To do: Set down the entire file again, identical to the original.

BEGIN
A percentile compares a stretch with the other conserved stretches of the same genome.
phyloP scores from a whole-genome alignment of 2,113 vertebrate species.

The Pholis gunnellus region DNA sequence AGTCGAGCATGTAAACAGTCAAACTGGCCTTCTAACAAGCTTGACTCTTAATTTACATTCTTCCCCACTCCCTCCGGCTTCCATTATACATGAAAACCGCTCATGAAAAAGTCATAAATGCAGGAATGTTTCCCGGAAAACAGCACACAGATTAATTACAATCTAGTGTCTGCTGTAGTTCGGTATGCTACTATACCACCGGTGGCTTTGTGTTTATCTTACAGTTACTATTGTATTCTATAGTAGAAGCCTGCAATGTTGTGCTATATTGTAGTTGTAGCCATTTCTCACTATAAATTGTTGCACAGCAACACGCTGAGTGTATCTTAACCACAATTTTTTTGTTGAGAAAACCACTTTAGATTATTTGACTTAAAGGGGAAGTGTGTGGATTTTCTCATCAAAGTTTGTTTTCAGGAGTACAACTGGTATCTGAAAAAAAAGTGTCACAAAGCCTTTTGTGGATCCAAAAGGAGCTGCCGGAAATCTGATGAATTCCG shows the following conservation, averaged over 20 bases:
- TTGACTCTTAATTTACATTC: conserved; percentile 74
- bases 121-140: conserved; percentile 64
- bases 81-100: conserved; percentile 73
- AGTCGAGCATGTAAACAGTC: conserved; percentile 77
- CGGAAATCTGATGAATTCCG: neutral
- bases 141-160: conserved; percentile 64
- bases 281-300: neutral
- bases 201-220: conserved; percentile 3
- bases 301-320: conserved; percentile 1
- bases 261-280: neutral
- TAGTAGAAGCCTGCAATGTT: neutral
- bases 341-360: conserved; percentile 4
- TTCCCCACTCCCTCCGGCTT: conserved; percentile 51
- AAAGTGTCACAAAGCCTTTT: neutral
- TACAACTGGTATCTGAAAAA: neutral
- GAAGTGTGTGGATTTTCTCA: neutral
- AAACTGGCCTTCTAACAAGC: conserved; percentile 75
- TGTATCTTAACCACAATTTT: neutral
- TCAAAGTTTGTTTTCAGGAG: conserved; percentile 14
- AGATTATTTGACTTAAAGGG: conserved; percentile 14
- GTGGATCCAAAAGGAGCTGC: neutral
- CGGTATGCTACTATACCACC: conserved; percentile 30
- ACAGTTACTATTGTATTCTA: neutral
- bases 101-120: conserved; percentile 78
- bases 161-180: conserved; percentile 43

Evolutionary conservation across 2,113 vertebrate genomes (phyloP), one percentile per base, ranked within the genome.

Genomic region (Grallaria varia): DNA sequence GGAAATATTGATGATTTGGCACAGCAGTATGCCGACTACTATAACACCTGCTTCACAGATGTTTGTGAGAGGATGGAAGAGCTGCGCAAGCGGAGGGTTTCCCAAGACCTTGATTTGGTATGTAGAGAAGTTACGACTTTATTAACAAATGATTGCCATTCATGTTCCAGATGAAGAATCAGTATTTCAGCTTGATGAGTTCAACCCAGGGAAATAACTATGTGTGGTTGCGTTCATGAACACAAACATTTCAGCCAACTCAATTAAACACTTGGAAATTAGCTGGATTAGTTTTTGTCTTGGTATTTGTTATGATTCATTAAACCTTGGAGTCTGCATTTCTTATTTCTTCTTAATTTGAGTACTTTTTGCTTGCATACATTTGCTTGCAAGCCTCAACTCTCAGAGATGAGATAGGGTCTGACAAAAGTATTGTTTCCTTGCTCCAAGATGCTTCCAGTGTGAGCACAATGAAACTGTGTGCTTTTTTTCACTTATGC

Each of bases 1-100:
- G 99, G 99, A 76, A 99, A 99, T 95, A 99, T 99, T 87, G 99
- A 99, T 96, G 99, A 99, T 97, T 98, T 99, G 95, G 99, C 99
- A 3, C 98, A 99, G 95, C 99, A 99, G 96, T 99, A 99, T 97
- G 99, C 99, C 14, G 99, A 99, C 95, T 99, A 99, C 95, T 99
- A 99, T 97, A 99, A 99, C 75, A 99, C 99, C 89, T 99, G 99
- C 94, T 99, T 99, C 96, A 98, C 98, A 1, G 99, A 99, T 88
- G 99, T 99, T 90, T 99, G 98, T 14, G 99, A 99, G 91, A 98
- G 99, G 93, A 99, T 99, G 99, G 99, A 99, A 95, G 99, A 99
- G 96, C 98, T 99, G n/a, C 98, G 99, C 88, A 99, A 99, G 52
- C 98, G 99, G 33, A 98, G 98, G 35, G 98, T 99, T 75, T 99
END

A percentile compares a stretch with the other conserved stretches of the same genome.
phyloP scores from a whole-genome alignment of 2,113 vertebrate species.

The Pholis gunnellus region DNA sequence AGTCGAGCATGTAAACAGTCAAACTGGCCTTCTAACAAGCTTGACTCTTAATTTACATTCTTCCCCACTCCCTCCGGCTTCCATTATACATGAAAACCGCTCATGAAAAAGTCATAAATGCAGGAATGTTTCCCGGAAAACAGCACACAGATTAATTACAATCTAGTGTCTGCTGTAGTTCGGTATGCTACTATACCACCGGTGGCTTTGTGTTTATCTTACAGTTACTATTGTATTCTATAGTAGAAGCCTGCAATGTTGTGCTATATTGTAGTTGTAGCCATTTCTCACTATAAATTGTTGCACAGCAACACGCTGAGTGTATCTTAACCACAATTTTTTTGTTGAGAAAACCACTTTAGATTATTTGACTTAAAGGGGAAGTGTGTGGATTTTCTCATCAAAGTTTGTTTTCAGGAGTACAACTGGTATCTGAAAAAAAAGTGTCACAAAGCCTTTTGTGGATCCAAAAGGAGCTGCCGGAAATCTGATGAATTCCG shows the following conservation, averaged over 20 bases:
- TTGACTCTTAATTTACATTC: conserved; percentile 74
- bases 121-140: conserved; percentile 64
- bases 81-100: conserved; percentile 73
- AGTCGAGCATGTAAACAGTC: conserved; percentile 77
- CGGAAATCTGATGAATTCCG: neutral
- bases 141-160: conserved; percentile 64
- bases 281-300: neutral
- bases 201-220: conserved; percentile 3
- bases 301-320: conserved; percentile 1
- bases 261-280: neutral
- TAGTAGAAGCCTGCAATGTT: neutral
- bases 341-360: conserved; percentile 4
- TTCCCCACTCCCTCCGGCTT: conserved; percentile 51
- AAAGTGTCACAAAGCCTTTT: neutral
- TACAACTGGTATCTGAAAAA: neutral
- GAAGTGTGTGGATTTTCTCA: neutral
- AAACTGGCCTTCTAACAAGC: conserved; percentile 75
- TGTATCTTAACCACAATTTT: neutral
- TCAAAGTTTGTTTTCAGGAG: conserved; percentile 14
- AGATTATTTGACTTAAAGGG: conserved; percentile 14
- GTGGATCCAAAAGGAGCTGC: neutral
- CGGTATGCTACTATACCACC: conserved; percentile 30
- ACAGTTACTATTGTATTCTA: neutral
- bases 101-120: conserved; percentile 78
- bases 161-180: conserved; percentile 43

Evolutionary conservation across 2,113 vertebrate genomes (phyloP), one percentile per base, ranked within the genome.

Genomic region (Grallaria varia): DNA sequence GGAAATATTGATGATTTGGCACAGCAGTATGCCGACTACTATAACACCTGCTTCACAGATGTTTGTGAGAGGATGGAAGAGCTGCGCAAGCGGAGGGTTTCCCAAGACCTTGATTTGGTATGTAGAGAAGTTACGACTTTATTAACAAATGATTGCCATTCATGTTCCAGATGAAGAATCAGTATTTCAGCTTGATGAGTTCAACCCAGGGAAATAACTATGTGTGGTTGCGTTCATGAACACAAACATTTCAGCCAACTCAATTAAACACTTGGAAATTAGCTGGATTAGTTTTTGTCTTGGTATTTGTTATGATTCATTAAACCTTGGAGTCTGCATTTCTTATTTCTTCTTAATTTGAGTACTTTTTGCTTGCATACATTTGCTTGCAAGCCTCAACTCTCAGAGATGAGATAGGGTCTGACAAAAGTATTGTTTCCTTGCTCCAAGATGCTTCCAGTGTGAGCACAATGAAACTGTGTGCTTTTTTTCACTTATGC

Each of bases 1-100:
- G 99, G 99, A 76, A 99, A 99, T 95, A 99, T 99, T 87, G 99
- A 99, T 96, G 99, A 99, T 97, T 98, T 99, G 95, G 99, C 99
- A 3, C 98, A 99, G 95, C 99, A 99, G 96, T 99, A 99, T 97
- G 99, C 99, C 14, G 99, A 99, C 95, T 99, A 99, C 95, T 99
- A 99, T 97, A 99, A 99, C 75, A 99, C 99, C 89, T 99, G 99
- C 94, T 99, T 99, C 96, A 98, C 98, A 1, G 99, A 99, T 88
- G 99, T 99, T 90, T 99, G 98, T 14, G 99, A 99, G 91, A 98
- G 99, G 93, A 99, T 99, G 99, G 99, A 99, A 95, G 99, A 99
- G 96, C 98, T 99, G n/a, C 98, G 99, C 88, A 99, A 99, G 52
- C 98, G 99, G 33, A 98, G 98, G 35, G 98, T 99, T 75, T 99